View-Based Access Control

Vaadin Flow applications can use a view-based access control mechanism out of the box. If an application is based on Spring Boot, this mechanism can be enabled by using a set of annotations and with minimum Spring Security configurations. However, it is also possible to use it in Vaadin Spring applications that are not based on Spring Boot, with some extra configuration.


You can protect restricted views in Spring-based Vaadin Flow applications in the following ways:

  • By using Spring Security’s URL pattern-based HTTP security configurations

  • By adding a view-based access control mechanism

Navigating between routes of a Vaadin Flow application does not send traditional page requests to the server. Therefore, checking authorized access to views using only the Spring Security URL-based filtering mechanism would either secure only the first requested route, or there would simply be no security at all for the views. This applies to any single-page application that tries to secure its routes using only Spring Security.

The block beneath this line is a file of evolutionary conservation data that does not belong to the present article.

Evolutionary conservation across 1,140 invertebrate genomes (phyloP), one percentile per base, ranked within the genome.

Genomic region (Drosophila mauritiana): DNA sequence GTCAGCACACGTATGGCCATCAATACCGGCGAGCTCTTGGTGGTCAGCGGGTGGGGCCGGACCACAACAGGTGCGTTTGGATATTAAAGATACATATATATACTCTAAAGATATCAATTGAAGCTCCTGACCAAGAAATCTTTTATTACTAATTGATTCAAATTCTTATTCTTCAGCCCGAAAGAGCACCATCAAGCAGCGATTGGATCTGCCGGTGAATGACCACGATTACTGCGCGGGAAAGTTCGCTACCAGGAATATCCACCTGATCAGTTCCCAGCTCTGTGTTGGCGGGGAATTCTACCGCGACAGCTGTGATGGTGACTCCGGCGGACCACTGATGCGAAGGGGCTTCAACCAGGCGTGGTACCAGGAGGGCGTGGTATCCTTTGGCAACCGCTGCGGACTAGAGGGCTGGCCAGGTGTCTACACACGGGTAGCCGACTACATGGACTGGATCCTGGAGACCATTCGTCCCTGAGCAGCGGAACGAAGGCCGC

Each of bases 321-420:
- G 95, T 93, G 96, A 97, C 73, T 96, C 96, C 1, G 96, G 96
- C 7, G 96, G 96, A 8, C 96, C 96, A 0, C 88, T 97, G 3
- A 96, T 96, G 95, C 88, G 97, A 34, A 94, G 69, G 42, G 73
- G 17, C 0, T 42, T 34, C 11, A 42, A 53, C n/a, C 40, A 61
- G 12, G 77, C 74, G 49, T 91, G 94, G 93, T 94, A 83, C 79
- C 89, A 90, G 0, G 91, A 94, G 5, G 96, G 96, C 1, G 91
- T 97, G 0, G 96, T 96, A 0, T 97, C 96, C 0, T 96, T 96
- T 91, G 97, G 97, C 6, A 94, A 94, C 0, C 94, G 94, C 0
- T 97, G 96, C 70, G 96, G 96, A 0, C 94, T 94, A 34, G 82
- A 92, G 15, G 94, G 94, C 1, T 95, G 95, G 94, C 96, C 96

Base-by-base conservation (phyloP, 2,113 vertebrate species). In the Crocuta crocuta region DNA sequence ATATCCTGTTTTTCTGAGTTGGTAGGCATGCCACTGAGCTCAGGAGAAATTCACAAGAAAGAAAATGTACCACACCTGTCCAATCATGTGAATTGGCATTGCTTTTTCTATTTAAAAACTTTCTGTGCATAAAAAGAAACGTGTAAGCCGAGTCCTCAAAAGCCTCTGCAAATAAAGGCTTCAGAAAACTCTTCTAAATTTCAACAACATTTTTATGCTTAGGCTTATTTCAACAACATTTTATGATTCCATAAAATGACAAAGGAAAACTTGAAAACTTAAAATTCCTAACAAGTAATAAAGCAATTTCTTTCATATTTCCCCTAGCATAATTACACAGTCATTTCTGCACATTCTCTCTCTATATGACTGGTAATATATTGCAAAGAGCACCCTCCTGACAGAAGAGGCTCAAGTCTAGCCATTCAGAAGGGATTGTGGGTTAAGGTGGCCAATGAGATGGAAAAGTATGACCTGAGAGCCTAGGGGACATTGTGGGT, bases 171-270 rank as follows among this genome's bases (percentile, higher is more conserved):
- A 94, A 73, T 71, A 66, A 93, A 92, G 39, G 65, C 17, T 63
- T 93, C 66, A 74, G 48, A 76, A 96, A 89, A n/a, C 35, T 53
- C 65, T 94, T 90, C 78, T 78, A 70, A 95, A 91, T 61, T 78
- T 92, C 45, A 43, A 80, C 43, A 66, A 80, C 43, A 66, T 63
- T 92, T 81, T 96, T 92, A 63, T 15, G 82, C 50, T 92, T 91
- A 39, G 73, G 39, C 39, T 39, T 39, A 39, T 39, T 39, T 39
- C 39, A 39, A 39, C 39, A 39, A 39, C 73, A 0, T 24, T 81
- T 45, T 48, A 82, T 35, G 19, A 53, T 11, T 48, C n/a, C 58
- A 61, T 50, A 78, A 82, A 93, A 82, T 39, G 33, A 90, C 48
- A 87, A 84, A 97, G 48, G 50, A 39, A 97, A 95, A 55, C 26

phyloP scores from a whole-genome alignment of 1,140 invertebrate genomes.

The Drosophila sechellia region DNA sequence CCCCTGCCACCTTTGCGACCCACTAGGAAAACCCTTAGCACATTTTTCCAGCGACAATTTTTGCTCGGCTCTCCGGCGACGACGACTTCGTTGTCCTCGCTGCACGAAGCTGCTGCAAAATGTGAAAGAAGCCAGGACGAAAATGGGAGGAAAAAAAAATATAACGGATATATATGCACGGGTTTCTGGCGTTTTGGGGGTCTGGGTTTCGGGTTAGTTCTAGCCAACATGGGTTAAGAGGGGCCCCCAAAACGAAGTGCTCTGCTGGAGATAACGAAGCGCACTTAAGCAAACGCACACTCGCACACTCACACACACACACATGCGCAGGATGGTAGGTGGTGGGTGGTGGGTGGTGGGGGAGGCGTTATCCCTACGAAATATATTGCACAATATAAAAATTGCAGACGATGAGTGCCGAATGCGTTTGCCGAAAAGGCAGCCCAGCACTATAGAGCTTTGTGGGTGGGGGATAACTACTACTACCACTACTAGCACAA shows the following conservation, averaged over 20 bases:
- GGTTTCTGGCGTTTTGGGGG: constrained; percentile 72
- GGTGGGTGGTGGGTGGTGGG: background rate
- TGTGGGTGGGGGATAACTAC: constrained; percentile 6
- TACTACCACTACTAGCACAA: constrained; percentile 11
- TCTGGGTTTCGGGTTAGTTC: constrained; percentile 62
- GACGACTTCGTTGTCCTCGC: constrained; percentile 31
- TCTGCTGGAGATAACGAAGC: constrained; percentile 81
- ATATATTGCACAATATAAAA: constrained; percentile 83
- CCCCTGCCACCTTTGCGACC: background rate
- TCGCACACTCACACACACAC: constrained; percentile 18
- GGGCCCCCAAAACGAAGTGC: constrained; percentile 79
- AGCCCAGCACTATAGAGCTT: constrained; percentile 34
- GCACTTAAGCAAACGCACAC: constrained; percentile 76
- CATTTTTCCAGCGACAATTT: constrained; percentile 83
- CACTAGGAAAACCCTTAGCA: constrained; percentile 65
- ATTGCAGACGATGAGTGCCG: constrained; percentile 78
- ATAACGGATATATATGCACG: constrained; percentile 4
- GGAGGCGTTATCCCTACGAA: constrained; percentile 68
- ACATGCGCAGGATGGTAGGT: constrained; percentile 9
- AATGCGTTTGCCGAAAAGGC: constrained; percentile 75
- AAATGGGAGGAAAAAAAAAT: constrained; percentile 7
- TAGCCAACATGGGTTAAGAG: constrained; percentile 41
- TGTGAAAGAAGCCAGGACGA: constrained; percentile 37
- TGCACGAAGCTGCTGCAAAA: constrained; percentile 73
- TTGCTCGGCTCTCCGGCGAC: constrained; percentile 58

Do not rely on Spring Security’s URL-based authorization in single-page applications
View-based access control is the main mechanism for restricting access to views. You should not use traditional Spring Security URL-based HttpSecurity configuration at all as a mechanism for securing views (except for static resources, as these can be loaded only via URLs).

This is where view-based access control comes in, to fully secure views in Vaadin Flow applications in a flexible way, based on different access level annotations. The view-based access control mechanism uses the @AnonymousAllowed, @PermitAll, @RolesAllowed, and @DenyAll annotations on view classes to define the access control rules. By default, any view without an annotation is secured; it acts as if it had the @DenyAll annotation.

The approach of this documentation is based on Vaadin’s Spring Boot and Spring Security auto-configuration. To use view-based access control in non-Spring projects, see the documentation in the Security best practices section.

View-Based Access Control in Spring Boot-Based Applications

As mentioned in the Introduction, the mechanism is based on Spring Security and Vaadin’s Spring Boot auto-configuration. To enable the mechanism in a Vaadin Flow Spring Boot application without any security, add the following to the project (if they do not exist already):

  • A Login view.

  • Spring Security dependencies.

  • Log-out capability.

  • A security configuration class that extends VaadinWebSecurityConfigurerAdapter.